Youngkin’s criticism was warranted and welcome. Nor am I suggesting every Republican thinks as Dietrich does.
Yet, the governor and other elected Republicans have too often employed racial tropes and outright lies, after calculating such strategies would drive their base to the polls.
Racial reconciliation and equity be damned.
Youngkin ran his gubernatorial contest claiming “critical race theory” was harming public education. Conservatives had ginned up the catch-all phrase to incite their voters. The issue helped the political novice defeat Democrat Terry McAuliffe last year.
A Youngkin spokeswoman didn’t respond when I asked what the governor would tell Black Virginians who see the Hampton incident as more evidence the GOP is hostile to them.
The de facto head of the Republican Party, Donald Trump, used racial animus by Whites toward others even before his 2016 presidential campaign. He was, for example, the leading proponent of the scurrilous “birther” movement, saying Barack Obama wasn’t born in the United States – and thus ineligible to be president.
Following his failed bid for re-election in 2020, Trump and his minions lied repeatedly about voter fraud. Trump specifically cited heavily Black cities including Detroit, Philadelphia, Milwaukee and Atlanta as places he said the election was stolen from him.
It was a blatantly racist, stupefying attack. African-American voters have overwhelmingly supported the Democratic nominee for president for decades.
From 1968 to 2016, in fact, no Republican presidential candidate received more than 13 percent of the African-American vote; from 2000 to 2016, the Democrat averaged a whopping 91 percent of the Black vote. Biden won about 90 percent of the Black vote in 2020.
None of Trump’s claims on Black votes made sense – unless you don’t want those ballots to count.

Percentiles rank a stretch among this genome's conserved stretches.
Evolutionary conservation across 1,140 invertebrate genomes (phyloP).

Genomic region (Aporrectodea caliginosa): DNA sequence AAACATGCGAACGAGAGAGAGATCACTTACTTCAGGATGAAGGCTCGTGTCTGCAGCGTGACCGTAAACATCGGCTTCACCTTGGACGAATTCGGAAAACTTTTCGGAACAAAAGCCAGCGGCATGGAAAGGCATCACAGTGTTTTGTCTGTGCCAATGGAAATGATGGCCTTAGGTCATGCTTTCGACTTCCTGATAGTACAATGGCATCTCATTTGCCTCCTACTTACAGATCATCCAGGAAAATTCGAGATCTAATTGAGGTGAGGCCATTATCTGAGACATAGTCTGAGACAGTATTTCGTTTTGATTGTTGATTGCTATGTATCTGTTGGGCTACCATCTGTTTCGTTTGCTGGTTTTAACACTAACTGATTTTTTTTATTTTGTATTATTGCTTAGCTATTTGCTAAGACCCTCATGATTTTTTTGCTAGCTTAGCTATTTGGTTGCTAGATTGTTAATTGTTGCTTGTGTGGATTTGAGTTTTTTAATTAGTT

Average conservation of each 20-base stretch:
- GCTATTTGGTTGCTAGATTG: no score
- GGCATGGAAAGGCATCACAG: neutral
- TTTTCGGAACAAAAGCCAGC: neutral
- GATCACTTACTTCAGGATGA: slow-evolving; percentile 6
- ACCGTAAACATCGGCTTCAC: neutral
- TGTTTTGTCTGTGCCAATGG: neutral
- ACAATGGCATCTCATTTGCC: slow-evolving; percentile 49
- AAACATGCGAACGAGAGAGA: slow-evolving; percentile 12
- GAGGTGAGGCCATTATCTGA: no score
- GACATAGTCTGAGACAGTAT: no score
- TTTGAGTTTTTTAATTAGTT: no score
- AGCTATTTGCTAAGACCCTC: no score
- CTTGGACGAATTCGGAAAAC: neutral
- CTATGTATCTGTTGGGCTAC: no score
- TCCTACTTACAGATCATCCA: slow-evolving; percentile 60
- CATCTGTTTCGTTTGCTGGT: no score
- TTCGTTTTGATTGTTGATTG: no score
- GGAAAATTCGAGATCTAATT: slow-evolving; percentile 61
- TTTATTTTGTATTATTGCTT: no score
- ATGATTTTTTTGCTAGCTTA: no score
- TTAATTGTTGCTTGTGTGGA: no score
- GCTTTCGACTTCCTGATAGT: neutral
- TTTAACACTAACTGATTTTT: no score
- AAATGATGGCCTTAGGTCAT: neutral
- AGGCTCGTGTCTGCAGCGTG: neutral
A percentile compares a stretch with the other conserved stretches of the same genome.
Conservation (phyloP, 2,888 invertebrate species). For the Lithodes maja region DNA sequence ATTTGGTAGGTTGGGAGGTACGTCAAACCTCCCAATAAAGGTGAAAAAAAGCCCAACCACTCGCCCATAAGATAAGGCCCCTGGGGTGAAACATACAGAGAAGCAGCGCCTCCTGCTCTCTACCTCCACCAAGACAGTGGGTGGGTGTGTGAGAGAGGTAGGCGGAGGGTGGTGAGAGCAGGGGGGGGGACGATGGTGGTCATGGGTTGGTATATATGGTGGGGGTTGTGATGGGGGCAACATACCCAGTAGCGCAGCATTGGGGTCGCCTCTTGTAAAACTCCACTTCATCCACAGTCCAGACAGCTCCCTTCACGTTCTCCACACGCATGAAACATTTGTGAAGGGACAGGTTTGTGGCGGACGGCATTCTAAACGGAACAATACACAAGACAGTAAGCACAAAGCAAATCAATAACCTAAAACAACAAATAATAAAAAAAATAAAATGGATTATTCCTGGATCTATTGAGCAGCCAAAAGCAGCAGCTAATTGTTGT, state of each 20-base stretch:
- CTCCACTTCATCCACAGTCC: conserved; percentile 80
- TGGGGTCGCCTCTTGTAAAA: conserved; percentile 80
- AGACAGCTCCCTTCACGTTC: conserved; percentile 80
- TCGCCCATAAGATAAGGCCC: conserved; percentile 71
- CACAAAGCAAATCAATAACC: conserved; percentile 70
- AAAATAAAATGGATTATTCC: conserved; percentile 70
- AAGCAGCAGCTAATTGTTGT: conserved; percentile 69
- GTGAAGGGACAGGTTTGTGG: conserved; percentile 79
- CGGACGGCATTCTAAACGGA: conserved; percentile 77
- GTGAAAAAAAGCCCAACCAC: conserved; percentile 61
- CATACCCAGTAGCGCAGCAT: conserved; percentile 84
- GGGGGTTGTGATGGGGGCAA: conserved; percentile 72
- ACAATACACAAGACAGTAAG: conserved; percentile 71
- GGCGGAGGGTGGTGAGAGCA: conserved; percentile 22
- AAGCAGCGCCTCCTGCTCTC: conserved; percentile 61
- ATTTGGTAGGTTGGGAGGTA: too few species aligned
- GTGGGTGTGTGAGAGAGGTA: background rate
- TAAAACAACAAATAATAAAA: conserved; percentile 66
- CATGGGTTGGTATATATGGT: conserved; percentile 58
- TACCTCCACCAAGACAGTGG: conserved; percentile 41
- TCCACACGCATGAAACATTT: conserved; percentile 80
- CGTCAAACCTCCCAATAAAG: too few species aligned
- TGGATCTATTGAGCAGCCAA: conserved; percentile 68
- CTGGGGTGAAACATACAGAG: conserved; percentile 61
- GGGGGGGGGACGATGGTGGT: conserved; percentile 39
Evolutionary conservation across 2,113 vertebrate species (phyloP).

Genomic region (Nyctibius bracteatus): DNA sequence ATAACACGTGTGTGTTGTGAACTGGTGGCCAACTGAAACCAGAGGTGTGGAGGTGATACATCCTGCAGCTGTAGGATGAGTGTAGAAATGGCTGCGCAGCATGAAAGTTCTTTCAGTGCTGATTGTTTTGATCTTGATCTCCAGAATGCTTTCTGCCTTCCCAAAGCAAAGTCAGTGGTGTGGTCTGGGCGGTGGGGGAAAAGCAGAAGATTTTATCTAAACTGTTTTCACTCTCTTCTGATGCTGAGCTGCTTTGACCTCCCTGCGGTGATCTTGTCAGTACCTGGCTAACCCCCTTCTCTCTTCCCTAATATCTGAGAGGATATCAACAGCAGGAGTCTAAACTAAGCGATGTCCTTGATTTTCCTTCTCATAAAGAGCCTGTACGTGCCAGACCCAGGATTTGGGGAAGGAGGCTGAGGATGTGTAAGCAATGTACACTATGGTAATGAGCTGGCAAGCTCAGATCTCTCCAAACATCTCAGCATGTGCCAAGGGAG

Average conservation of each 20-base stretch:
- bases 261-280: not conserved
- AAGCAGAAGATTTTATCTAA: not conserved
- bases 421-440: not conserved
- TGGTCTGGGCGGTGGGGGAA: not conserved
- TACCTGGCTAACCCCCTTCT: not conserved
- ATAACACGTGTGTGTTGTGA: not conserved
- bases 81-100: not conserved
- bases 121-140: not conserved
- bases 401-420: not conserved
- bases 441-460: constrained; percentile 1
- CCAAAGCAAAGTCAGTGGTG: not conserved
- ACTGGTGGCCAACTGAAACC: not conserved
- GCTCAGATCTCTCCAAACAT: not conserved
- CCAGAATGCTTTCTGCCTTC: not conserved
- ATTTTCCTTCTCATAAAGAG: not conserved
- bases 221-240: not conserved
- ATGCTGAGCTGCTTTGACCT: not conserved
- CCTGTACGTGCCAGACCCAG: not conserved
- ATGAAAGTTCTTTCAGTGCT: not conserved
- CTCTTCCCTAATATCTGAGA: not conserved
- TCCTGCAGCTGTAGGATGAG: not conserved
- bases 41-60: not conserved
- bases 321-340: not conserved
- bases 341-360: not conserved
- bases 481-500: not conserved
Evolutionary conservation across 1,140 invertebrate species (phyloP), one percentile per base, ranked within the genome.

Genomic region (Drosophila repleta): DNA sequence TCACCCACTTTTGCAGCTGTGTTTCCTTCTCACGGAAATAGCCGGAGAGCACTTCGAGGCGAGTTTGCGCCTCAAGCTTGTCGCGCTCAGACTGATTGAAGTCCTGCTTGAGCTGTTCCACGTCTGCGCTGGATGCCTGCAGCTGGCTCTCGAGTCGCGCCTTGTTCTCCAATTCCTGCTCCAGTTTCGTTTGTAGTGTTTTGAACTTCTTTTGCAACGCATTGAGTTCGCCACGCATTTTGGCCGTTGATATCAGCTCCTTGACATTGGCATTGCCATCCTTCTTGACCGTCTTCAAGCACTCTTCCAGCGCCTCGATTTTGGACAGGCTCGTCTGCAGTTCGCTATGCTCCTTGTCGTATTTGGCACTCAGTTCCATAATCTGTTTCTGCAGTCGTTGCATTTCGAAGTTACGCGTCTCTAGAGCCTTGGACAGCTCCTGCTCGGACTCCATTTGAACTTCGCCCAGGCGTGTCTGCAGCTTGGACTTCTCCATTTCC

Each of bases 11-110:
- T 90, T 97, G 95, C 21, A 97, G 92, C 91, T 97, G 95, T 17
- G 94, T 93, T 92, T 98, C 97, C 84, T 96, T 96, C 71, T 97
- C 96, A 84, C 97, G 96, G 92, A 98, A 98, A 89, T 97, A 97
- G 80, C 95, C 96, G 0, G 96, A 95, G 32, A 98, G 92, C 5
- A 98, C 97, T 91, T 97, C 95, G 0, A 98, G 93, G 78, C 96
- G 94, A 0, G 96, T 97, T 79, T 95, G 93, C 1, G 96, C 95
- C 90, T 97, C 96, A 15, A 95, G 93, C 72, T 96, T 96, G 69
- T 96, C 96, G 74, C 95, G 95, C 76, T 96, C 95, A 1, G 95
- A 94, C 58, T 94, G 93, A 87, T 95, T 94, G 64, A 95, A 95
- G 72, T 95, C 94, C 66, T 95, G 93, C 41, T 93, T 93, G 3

Ketanji Brown Jackson, the first African-American woman selected to the U.S. Supreme Court, faced a slew of disturbing questions from Republican lawmakers. The inquiries had nothing to do with her specific background or the job as justice. The senators also showed disrespect by repeatedly cutting off the nominee’s answers during this year’s confirmation hearings.
Alaska GOP Sen. Lisa Murkowski, one of three Republicans who voted to confirm Jackson, noted: “I think there was a level of personal attack that was unwarranted.”
Back to the Hampton electoral board. Among Dietrich’s more-alarming comments was his shift to lynchings.
Given the history of vigilante terror in this country, the statement was deplorable. Tuskegee University notes 4,743 people were lynched from 1882-1968; 73 percent of the victims were Black.
A more modern-day allusion? Someone built and erected a hangman’s gallows during the attempted reversal of Biden’s victory on Jan. 6, 2021, at the U.S. Capitol.
The GOP, in Virginia and elsewhere, can continue to alienate large swaths of the public with divisive, biased tactics and rhetoric. The strategy has been partly successful for decades, though less so in an increasingly racially diverse country.
Will the party shift to inclusion over expediency? Given the recent past, there’s no reason for optimism.